22 March 2010

No Fear in the Risk of Telling the Truth




Similar to the health care debate, I think that the pressure the President is exerting toward Israel right now will be understood to be correct. Obama's speech to the House Democrats, which Paul Krugman among others pointed out to be enormously moving ( a drash on Abraham Lincoln--“Every once in a while a moment comes where you have a chance to vindicate all those best hopes that you had about yourself, about this country, where you have a chance to make good on those promises that you made ... And this is the time to make true on that promise. We are not bound to win, but we are bound to be true. We are not bound to succeed, but we are bound to let whatever light we have shine”) was the appropriate seizing of a moral high ground that needs to be seized upon no matter what.

And the combination of the nuns and Catholic hospitals going along as well as the hideous acts of hate like spitting on US Representatives and hurling racist and homophobic invective, only prove to "neutral" types that appealing to our better instincts is often the better way to go in life.

With regard to the continuing public debate between the Obama Administration and the Netanyahu Government (which Palestinian leaders must be thoroughly enjoying from the sidelines) I come down on the side that strongly favors the approach that President Obama is taking. I think his administration's orchestrated comments are more honest, fair and true; while it seems to me that Netanyahu has chosen, still more often than not, to defend the ability to hold his government together rather than risk the leadership necessary for there to be real, substantive movement on peace.

Secretary of State Clinton's remarks today at the AIPAC conference, "Our credibility in this process depends in part on our willingness to praise both sides when they are courageous, and when we don’t agree, to say so, and say so unequivocally,” were remarkably honest and strong. Their straightforwardness can, with time, really help.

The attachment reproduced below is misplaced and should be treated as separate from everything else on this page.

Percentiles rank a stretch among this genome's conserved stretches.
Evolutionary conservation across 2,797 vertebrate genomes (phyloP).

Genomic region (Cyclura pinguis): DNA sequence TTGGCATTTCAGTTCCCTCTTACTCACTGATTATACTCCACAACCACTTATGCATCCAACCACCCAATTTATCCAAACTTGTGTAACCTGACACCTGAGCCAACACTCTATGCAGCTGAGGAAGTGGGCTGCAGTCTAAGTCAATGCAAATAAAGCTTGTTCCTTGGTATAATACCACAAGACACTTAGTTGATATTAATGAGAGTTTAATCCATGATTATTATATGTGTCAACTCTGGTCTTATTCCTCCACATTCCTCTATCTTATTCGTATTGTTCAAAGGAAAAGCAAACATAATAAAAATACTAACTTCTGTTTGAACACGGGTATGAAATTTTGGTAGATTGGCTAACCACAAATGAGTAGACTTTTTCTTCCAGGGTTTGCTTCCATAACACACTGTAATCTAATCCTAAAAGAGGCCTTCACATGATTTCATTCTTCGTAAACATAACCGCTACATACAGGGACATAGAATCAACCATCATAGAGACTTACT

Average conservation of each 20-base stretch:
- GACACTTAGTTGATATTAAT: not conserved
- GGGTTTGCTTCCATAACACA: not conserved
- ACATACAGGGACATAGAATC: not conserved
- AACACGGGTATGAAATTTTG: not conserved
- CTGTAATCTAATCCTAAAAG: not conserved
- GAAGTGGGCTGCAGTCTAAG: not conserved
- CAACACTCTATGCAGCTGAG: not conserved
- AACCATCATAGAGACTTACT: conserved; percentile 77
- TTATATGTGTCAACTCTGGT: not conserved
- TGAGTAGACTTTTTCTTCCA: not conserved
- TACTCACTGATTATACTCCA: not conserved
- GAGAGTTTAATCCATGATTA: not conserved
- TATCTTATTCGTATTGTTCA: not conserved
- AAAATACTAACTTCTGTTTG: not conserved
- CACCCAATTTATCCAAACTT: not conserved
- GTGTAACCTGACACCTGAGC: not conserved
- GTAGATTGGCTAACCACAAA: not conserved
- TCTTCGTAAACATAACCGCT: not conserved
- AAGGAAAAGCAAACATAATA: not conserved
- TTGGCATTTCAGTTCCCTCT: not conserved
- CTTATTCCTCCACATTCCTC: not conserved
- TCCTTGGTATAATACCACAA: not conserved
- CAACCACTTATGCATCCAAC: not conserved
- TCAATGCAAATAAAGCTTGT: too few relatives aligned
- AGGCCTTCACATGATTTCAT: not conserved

Prime Minister Netanyahu, on the other hand, is going for the rhetorical zinger--arguing at AIPAC after Mrs. Clinton spoke, using the line, "Jerusalem is not a settlement," when in fact the Obama Administration is not saying that it is. The red meat lines don't help, except to heighten the tension, rally the troops, and, arguably, prevent real progress being made.

The complexity of Jerusalem is exactly the point and in this regard, Obama's position has been more fair. Though that certainly is not a popular view--I mean, look at what Alan Dershowitz is now saying, for goodness sakes!

Iran remains the most grave threat; all the more reason to move with expediency toward a two-state solution that takes each sides' claims and concerns into account. On this score, I maintain, despite the emotional appeals being made, as depicted, for instance in Gili Yaari's photo in today's Times, that the President is on the right track. (The poster warns, 'Be Careful! There's a PLO Agent in the White House!") Yesterday in DC on the Capitol Mall I ran into a LaRouche weirdo who was hawking a poster of Obama in a Hitler mustache. It's the same irrational and stupid nonsense.

Open, honest criticism, rational civil debate, must be had in this country and in Israel. And with regard to both, it can be had while reasonable people disagree on policy while also asserting basic truths. There is no fear in the risk of telling the truth; it's a possible way out of a problem that has taken us more than 60 years to solve--from health care to those who need it and to two states for two people. On each of these, I'm with Obama.

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